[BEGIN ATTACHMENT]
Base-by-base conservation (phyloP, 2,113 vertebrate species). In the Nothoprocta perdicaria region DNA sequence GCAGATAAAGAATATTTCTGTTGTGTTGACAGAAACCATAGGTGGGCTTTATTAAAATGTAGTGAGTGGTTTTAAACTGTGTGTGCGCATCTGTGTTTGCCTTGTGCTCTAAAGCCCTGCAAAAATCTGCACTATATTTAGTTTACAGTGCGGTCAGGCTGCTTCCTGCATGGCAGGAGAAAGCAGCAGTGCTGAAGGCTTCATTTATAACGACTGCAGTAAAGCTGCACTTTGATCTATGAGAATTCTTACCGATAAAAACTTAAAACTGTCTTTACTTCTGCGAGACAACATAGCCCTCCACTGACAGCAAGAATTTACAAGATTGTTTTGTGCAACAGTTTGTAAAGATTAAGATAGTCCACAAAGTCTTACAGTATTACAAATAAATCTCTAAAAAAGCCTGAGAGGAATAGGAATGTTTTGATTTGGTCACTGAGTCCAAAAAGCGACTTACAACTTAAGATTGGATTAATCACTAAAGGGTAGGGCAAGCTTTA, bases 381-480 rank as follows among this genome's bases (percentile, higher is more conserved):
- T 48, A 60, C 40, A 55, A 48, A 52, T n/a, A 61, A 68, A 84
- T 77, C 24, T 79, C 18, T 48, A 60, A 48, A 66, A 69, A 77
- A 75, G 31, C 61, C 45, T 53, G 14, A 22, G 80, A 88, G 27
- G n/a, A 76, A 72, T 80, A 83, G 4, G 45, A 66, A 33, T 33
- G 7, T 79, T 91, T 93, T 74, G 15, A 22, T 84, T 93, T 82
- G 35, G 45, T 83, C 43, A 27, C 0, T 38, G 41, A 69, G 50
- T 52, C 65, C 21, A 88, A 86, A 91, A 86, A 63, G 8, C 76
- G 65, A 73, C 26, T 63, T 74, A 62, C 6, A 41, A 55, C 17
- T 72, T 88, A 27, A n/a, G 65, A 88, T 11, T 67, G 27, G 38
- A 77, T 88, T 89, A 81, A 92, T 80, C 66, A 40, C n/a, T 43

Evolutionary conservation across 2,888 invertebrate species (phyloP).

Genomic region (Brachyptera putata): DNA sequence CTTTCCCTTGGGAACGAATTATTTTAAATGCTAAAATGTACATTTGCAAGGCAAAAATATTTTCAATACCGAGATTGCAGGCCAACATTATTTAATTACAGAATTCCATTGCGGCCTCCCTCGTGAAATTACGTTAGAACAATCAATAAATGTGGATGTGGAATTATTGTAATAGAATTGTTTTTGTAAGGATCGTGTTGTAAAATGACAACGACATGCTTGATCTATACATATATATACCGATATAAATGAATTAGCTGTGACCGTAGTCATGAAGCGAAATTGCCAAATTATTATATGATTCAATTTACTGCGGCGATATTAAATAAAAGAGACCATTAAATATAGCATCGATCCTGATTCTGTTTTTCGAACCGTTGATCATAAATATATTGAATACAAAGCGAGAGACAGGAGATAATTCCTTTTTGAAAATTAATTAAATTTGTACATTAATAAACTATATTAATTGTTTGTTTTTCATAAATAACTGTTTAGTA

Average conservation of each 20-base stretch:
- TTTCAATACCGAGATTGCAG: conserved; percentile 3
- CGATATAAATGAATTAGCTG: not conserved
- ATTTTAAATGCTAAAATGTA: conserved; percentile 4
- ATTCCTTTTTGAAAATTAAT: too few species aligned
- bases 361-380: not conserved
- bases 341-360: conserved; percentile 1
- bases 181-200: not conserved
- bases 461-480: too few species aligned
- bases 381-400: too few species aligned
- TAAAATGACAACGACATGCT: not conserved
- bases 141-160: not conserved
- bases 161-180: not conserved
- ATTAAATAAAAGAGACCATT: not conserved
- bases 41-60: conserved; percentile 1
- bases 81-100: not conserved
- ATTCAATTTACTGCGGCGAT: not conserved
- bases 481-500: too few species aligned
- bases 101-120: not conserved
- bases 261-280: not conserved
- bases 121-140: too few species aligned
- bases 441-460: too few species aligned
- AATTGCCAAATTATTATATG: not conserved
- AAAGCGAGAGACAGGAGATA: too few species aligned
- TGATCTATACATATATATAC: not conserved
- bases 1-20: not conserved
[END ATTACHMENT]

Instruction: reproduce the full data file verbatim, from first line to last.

Base-by-base conservation (phyloP, 2,113 vertebrate species). In the Nothoprocta perdicaria region DNA sequence GCAGATAAAGAATATTTCTGTTGTGTTGACAGAAACCATAGGTGGGCTTTATTAAAATGTAGTGAGTGGTTTTAAACTGTGTGTGCGCATCTGTGTTTGCCTTGTGCTCTAAAGCCCTGCAAAAATCTGCACTATATTTAGTTTACAGTGCGGTCAGGCTGCTTCCTGCATGGCAGGAGAAAGCAGCAGTGCTGAAGGCTTCATTTATAACGACTGCAGTAAAGCTGCACTTTGATCTATGAGAATTCTTACCGATAAAAACTTAAAACTGTCTTTACTTCTGCGAGACAACATAGCCCTCCACTGACAGCAAGAATTTACAAGATTGTTTTGTGCAACAGTTTGTAAAGATTAAGATAGTCCACAAAGTCTTACAGTATTACAAATAAATCTCTAAAAAAGCCTGAGAGGAATAGGAATGTTTTGATTTGGTCACTGAGTCCAAAAAGCGACTTACAACTTAAGATTGGATTAATCACTAAAGGGTAGGGCAAGCTTTA, bases 381-480 rank as follows among this genome's bases (percentile, higher is more conserved):
- T 48, A 60, C 40, A 55, A 48, A 52, T n/a, A 61, A 68, A 84
- T 77, C 24, T 79, C 18, T 48, A 60, A 48, A 66, A 69, A 77
- A 75, G 31, C 61, C 45, T 53, G 14, A 22, G 80, A 88, G 27
- G n/a, A 76, A 72, T 80, A 83, G 4, G 45, A 66, A 33, T 33
- G 7, T 79, T 91, T 93, T 74, G 15, A 22, T 84, T 93, T 82
- G 35, G 45, T 83, C 43, A 27, C 0, T 38, G 41, A 69, G 50
- T 52, C 65, C 21, A 88, A 86, A 91, A 86, A 63, G 8, C 76
- G 65, A 73, C 26, T 63, T 74, A 62, C 6, A 41, A 55, C 17
- T 72, T 88, A 27, A n/a, G 65, A 88, T 11, T 67, G 27, G 38
- A 77, T 88, T 89, A 81, A 92, T 80, C 66, A 40, C n/a, T 43

Evolutionary conservation across 2,888 invertebrate species (phyloP).

Genomic region (Brachyptera putata): DNA sequence CTTTCCCTTGGGAACGAATTATTTTAAATGCTAAAATGTACATTTGCAAGGCAAAAATATTTTCAATACCGAGATTGCAGGCCAACATTATTTAATTACAGAATTCCATTGCGGCCTCCCTCGTGAAATTACGTTAGAACAATCAATAAATGTGGATGTGGAATTATTGTAATAGAATTGTTTTTGTAAGGATCGTGTTGTAAAATGACAACGACATGCTTGATCTATACATATATATACCGATATAAATGAATTAGCTGTGACCGTAGTCATGAAGCGAAATTGCCAAATTATTATATGATTCAATTTACTGCGGCGATATTAAATAAAAGAGACCATTAAATATAGCATCGATCCTGATTCTGTTTTTCGAACCGTTGATCATAAATATATTGAATACAAAGCGAGAGACAGGAGATAATTCCTTTTTGAAAATTAATTAAATTTGTACATTAATAAACTATATTAATTGTTTGTTTTTCATAAATAACTGTTTAGTA

Average conservation of each 20-base stretch:
- TTTCAATACCGAGATTGCAG: conserved; percentile 3
- CGATATAAATGAATTAGCTG: not conserved
- ATTTTAAATGCTAAAATGTA: conserved; percentile 4
- ATTCCTTTTTGAAAATTAAT: too few species aligned
- bases 361-380: not conserved
- bases 341-360: conserved; percentile 1
- bases 181-200: not conserved
- bases 461-480: too few species aligned
- bases 381-400: too few species aligned
- TAAAATGACAACGACATGCT: not conserved
- bases 141-160: not conserved
- bases 161-180: not conserved
- ATTAAATAAAAGAGACCATT: not conserved
- bases 41-60: conserved; percentile 1
- bases 81-100: not conserved
- ATTCAATTTACTGCGGCGAT: not conserved
- bases 481-500: too few species aligned
- bases 101-120: not conserved
- bases 261-280: not conserved
- bases 121-140: too few species aligned
- bases 441-460: too few species aligned
- AATTGCCAAATTATTATATG: not conserved
- AAAGCGAGAGACAGGAGATA: too few species aligned
- TGATCTATACATATATATAC: not conserved
- bases 1-20: not conserved